Climate change causes functionally colder winters for snow cover-dependent organisms

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Abstract

Refugia are habitats that allow organisms to persist when the environment makes persistence impossible elsewhere. The subnivium—the interface between snowpack and ground—is an important seasonal refugium that protects diverse species from extreme winter temperatures, but its future duration is uncertain with climate change. Here, we predict that subnivium duration will decrease from 126 d (2010–2014) to 110 d (2071–2100), which we have inferred using past and future duration of frozen ground with snow cover (Dsc) derived from remotely sensed datasets and climate projections. Concomitantly, duration of frozen ground without snow cover (Dfwos) at mid-latitudes is predicted to increase from 35 d to 45 d, with notable increases in the western United States, Europe, the Tibetan Plateau and Mongolia. In most areas, increasing winter temperatures were more important than precipitation for decreasing Dsc and increasing Dfwos. Thus, counter-intuitively, warming climate will cause longer Dfwos at mid-latitudes, causing functional winter cooling for subnivium-dependent organisms.

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Fig. 1: Average Tdiff for the period of frozen ground with snow cover minus average Tdiff for the period of frozen ground without snow cover.
Fig. 2: Observed and predicted values of Dsc and Dfwos for historical (1982–1986), current (2010–2014) and future (2071–2100) periods.
Fig. 3: Global trends in Dsc and Dfwos from 1982 to 2014.
Fig. 4: Global pattern of the effects of winter temperatures on Dsc and Dfwos.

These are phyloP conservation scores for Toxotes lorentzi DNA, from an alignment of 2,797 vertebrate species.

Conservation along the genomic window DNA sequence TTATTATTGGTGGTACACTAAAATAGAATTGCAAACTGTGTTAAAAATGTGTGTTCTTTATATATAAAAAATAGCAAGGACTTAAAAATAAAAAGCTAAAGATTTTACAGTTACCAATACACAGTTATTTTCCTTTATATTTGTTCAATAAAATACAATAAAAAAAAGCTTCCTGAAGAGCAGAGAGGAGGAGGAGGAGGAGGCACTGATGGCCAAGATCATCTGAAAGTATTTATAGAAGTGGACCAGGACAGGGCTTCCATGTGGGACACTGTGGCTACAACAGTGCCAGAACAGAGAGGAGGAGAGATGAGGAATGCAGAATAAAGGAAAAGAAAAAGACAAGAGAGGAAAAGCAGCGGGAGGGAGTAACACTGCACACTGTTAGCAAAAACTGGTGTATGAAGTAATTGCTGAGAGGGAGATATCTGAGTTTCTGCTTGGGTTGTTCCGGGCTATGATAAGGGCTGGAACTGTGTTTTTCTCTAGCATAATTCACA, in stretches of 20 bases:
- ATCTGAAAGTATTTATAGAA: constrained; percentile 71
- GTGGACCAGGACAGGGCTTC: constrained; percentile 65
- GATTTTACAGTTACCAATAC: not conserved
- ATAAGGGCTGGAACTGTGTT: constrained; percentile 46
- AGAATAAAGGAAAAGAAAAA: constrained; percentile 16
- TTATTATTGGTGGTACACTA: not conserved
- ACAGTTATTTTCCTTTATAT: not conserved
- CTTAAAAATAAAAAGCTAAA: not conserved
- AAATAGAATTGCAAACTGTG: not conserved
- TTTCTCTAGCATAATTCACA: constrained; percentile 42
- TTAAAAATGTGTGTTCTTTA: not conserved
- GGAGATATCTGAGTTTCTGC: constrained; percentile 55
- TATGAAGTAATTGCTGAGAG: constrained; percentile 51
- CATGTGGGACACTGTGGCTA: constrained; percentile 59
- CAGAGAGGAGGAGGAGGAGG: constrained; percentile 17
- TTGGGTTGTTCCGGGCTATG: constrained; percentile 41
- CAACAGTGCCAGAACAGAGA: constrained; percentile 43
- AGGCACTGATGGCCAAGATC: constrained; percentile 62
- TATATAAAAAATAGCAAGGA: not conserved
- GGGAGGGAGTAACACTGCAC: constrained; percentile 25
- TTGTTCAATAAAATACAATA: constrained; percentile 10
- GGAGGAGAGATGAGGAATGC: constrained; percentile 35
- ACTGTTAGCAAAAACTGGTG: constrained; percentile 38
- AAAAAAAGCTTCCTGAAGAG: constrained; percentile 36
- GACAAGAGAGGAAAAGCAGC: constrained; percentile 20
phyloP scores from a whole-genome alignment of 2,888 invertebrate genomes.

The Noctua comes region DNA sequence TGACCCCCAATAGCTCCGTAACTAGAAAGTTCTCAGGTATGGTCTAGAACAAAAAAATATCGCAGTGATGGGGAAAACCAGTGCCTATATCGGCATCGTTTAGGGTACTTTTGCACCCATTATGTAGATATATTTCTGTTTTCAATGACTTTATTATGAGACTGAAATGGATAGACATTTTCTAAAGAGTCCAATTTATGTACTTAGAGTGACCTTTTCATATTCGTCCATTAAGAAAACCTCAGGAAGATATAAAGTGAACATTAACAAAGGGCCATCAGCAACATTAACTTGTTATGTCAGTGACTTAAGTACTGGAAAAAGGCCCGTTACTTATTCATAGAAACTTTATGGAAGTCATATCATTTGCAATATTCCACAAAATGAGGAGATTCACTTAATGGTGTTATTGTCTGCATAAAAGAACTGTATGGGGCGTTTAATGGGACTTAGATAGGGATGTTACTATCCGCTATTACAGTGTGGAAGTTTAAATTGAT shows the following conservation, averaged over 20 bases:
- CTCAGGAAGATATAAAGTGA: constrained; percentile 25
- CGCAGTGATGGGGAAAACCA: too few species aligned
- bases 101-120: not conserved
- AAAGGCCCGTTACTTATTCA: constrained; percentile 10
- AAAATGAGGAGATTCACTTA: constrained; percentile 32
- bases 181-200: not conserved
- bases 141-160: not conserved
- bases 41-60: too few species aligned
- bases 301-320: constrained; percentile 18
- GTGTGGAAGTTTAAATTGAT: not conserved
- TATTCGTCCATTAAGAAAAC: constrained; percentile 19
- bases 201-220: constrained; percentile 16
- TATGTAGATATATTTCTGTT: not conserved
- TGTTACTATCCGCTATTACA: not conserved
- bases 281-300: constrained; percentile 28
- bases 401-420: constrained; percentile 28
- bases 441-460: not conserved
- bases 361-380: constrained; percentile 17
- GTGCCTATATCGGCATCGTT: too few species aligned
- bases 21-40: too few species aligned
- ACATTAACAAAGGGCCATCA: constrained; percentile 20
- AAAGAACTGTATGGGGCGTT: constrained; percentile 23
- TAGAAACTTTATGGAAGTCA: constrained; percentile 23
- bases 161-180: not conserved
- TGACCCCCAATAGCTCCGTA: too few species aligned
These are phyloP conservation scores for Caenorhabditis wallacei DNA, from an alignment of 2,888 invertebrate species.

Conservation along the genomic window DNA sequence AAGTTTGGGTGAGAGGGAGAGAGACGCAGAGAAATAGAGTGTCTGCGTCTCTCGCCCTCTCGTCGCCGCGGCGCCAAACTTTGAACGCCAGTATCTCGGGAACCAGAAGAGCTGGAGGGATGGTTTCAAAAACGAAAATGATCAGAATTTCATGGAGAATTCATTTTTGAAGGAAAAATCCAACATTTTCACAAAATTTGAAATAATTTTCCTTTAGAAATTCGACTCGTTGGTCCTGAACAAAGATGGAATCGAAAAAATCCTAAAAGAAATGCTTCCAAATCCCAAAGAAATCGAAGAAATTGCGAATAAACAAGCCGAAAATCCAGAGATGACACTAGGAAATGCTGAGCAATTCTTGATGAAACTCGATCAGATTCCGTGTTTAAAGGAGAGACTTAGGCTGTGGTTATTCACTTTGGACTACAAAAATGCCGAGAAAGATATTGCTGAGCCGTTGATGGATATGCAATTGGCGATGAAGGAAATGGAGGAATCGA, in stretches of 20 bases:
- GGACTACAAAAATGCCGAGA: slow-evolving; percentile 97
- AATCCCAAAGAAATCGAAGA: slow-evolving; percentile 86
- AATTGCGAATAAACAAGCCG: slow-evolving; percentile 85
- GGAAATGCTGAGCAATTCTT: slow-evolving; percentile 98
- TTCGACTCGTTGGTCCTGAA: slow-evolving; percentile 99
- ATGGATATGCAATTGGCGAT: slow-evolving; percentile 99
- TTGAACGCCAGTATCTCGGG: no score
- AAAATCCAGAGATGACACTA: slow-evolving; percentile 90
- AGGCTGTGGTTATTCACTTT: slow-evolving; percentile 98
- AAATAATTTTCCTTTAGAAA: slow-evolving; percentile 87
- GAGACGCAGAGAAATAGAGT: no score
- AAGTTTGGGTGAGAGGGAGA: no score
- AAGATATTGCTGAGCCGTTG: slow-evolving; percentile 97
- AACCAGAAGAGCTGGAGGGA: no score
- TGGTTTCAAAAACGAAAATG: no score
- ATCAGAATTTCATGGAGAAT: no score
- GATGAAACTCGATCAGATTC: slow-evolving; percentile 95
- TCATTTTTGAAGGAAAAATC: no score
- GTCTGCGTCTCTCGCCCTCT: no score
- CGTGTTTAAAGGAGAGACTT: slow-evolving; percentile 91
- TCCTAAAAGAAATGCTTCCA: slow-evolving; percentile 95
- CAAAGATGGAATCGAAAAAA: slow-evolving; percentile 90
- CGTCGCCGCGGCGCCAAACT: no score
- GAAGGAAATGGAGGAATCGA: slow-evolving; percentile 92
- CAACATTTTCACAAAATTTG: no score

Fig. 5: Global pattern of the relative importance of temperatures and precipitation for Dsc and Dfwos.
Fig. 6: Global patterns of the differences in Dsc and Dfwos between the current (1982–2014) and future (2071–2100) periods.

Data availability

All data used can be freely downloaded from Zenodo (https://doi.org/10.5281/zenodo.3376316) and are also available from the corresponding authors upon request.

Code availability

The Python and R code used for calculations and analyses can be accessed at GitHub (https://github.com/likai-hub/climate-change-and-subnivium-duration) and is also available from the corresponding authors upon request.

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Acknowledgements

Support for this work was provided by NSF/NASA’s Dimensions of Biodiversity programme (1240804), NASA’s Biodiversity and Ecological Forecasting programme (grant no. NNX14AP07G), Shandong Provincial Natural Science Foundation, China (grant no. ZR2019BD040), the open fund of the Ministry of Education Laboratory for Earth Surface Processes, Peking University, and the National Natural Science Foundation of China (grant no. 41701220). C.Z. is supported by the Taishan Scholars Program of Shandong, China (grant no. ts201712071). We thank the US Department of the Interior’s Bureau of Reclamation for providing the ‘Downscaled CMIP3 and CMIP5 Climate and Hydrology Projections’ archive.

Author information

L.Z., A.R.I. and V.C.R. designed the study. L.Z., A.R.I., C.Z., Y.G. and V.C.R. analysed data. L.Z., A.R.I., C.Z., Y.G. and V.C.R. wrote the paper.

Correspondence to Likai Zhu or Yuanyuan Guo.

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Supplementary Figs. 1–17 and Tables 1–4.

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